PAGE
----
Dealing with Difficult People: The “Yes” Man

by Peter Baxter via PhotoXpress

The Can’t Say No Person has a hard time saying no, especially as it relates to work assignments. They will attempt to undertake any assignment, even those given to them by people other than their own boss.

Why would they do this? Some people really are afraid to say no. They are afraid to be seen as incompetent or unable to carry enough of the load. Some people simply do not know their limits, or worse, they ignore them.

In other situations, it is because the employee is a rookie on the team and doesn’t want to let the others down; for others it is a personality issue, or even the result of the culture they were raised in. In some cultures, saying no is highly discouraged. As a result, people raised in this environment have a hard time when it comes to balancing the work-load effectively.

In dealing with the “Can’t Say No” person, the first thing you want to do is to build a relationship with them. You need to earn their trust and get them to be comfortable with you. Then, let them know what you are concerned about.

Once you have built a good level of trust, you can begin by asking questions that are designed to help them understand that they are out of balance. Be careful, though, as they will often be very sensitive. In their mind, they are doing a really good thing. From their point of view, if they were not doing the work, it would not get accomplished. Quite often though, even if they do manage to complete all of the work that they have taken on, the quality of that work will suffer.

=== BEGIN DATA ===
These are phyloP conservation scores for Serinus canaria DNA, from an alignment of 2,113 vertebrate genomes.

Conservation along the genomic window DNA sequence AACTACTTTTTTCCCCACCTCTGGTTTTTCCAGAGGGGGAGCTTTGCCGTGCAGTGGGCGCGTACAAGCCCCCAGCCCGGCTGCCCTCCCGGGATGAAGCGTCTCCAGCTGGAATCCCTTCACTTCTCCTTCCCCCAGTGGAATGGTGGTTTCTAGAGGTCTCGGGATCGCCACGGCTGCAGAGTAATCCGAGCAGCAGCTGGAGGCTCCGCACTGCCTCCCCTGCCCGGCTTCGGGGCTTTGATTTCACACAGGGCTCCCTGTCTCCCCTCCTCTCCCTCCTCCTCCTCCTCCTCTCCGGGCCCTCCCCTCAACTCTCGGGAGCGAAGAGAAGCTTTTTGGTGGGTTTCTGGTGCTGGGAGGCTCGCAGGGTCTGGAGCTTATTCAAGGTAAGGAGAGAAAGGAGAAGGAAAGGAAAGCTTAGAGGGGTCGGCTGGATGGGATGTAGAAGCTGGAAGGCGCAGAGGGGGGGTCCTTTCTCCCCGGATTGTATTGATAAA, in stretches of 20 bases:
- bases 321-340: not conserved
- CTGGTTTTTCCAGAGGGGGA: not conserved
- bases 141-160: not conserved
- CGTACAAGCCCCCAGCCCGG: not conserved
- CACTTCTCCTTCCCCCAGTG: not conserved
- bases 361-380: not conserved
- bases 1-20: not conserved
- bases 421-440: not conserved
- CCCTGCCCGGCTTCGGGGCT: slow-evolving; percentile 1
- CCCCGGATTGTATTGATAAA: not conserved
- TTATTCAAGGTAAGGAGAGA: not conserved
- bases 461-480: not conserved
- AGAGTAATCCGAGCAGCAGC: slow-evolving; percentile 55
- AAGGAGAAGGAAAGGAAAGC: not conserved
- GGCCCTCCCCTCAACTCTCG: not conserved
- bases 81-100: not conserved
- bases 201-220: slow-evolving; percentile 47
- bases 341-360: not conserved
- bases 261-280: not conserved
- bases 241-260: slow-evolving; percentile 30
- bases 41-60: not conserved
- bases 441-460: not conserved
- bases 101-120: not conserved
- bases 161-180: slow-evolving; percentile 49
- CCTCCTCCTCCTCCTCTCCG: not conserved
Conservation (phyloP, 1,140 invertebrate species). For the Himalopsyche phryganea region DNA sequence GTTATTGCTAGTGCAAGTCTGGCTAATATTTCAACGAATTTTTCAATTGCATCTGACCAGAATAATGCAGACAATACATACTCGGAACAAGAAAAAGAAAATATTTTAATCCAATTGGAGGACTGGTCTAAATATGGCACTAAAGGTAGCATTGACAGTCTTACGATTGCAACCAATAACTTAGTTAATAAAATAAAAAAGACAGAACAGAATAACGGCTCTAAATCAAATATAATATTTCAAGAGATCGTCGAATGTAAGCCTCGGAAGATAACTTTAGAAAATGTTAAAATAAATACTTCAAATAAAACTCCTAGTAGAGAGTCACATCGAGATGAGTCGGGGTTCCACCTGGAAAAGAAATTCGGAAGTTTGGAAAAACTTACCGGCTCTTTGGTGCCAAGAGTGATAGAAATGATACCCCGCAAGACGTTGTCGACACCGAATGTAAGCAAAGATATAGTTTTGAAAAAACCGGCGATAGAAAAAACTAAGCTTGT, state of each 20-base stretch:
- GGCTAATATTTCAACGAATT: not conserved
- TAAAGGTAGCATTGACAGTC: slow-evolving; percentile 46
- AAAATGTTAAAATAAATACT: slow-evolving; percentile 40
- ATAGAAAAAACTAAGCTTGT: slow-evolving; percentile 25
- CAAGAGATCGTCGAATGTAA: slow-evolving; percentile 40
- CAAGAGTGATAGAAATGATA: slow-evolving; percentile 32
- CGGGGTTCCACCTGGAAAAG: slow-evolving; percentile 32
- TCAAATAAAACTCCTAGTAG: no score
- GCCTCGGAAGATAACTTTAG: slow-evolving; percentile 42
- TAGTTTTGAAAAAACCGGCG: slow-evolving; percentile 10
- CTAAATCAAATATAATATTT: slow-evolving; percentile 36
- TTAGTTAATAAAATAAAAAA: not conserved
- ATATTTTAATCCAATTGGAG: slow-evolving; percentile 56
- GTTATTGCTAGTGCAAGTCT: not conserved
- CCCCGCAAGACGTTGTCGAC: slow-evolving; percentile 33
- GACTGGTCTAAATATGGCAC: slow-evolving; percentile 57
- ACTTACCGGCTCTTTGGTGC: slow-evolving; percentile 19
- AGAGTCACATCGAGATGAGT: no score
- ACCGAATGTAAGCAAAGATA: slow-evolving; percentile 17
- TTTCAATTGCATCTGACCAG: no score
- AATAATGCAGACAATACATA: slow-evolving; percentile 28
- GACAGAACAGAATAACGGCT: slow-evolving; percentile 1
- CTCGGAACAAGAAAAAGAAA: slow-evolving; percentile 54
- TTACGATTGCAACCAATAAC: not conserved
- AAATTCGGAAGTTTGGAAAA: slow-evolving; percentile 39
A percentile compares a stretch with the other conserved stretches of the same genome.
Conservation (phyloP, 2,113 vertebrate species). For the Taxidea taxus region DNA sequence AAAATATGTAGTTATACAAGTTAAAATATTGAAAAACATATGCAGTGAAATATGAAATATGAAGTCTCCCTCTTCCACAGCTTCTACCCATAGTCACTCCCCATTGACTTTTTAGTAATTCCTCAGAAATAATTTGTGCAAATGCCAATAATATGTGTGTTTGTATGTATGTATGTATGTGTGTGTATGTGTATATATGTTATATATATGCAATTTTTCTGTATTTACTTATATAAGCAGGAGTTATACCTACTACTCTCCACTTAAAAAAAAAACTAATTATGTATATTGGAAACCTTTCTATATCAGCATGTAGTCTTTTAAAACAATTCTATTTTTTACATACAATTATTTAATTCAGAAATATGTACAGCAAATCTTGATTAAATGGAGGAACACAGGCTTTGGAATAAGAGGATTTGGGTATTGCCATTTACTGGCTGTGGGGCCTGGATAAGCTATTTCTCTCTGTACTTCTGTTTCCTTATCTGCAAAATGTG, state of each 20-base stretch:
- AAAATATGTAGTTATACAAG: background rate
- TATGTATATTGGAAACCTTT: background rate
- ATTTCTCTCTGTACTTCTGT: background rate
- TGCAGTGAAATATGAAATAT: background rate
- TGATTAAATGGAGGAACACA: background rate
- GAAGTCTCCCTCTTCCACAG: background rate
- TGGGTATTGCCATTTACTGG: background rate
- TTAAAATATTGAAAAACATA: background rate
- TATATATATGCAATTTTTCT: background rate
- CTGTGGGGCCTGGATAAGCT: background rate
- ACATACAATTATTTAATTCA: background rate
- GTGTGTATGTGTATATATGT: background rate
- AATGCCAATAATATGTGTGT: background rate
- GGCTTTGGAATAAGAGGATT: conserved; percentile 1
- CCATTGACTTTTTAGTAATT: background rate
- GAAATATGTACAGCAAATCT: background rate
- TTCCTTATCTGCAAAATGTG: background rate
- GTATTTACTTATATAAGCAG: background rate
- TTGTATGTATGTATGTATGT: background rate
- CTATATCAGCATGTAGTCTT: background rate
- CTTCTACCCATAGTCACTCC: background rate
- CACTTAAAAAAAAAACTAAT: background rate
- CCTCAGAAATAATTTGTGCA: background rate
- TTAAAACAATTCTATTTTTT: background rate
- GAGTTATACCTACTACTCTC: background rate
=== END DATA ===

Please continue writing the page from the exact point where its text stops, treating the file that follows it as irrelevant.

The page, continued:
Occasionally you will find the “Can’t Say No” person who is able to accomplish all the work with an acceptable, and even excellent, quality level. The problem here is that rarely will they be able to maintain that momentum, and they will eventually burn out. At that point, they will be of no use to the team, but more importantly, they will have done harm to themselves. Recovery from a true burnout stage is more than difficult. Our goal is to prevent the “Can’t Say No” person from ever reaching anything close to that stage.

There are several things that you  can do that will be helpful:

  • You can make suggestions for alternatives; there may be many people who can do the work that they have taken on, but they will not see that. You can be their sanity checker.
  • If you are their boss, you may need to become their work filter. You will tell them that they are only allowed to take on work assignments that are passed through you. No one is allowed to give them an assignment that does not come by your desk first. They will resist this, because they will feel it to be an embarrassment. They will try to stall you and put you off. Just be firm, and reassure them that things will be fine, but they must continue to trust you.
  • You can do a workload histogram to show them exactly how much work they have been doing. This will show them exactly how much they have been out of balance.

Bringing the “Can’t Say No” person in balance is a series of baby steps. You’ll have to stay on top of the situation, continually getting agreement that this is the best approach.  They must learn that it’s okay to say no, at times, and the world really will continue. The work really will get done.

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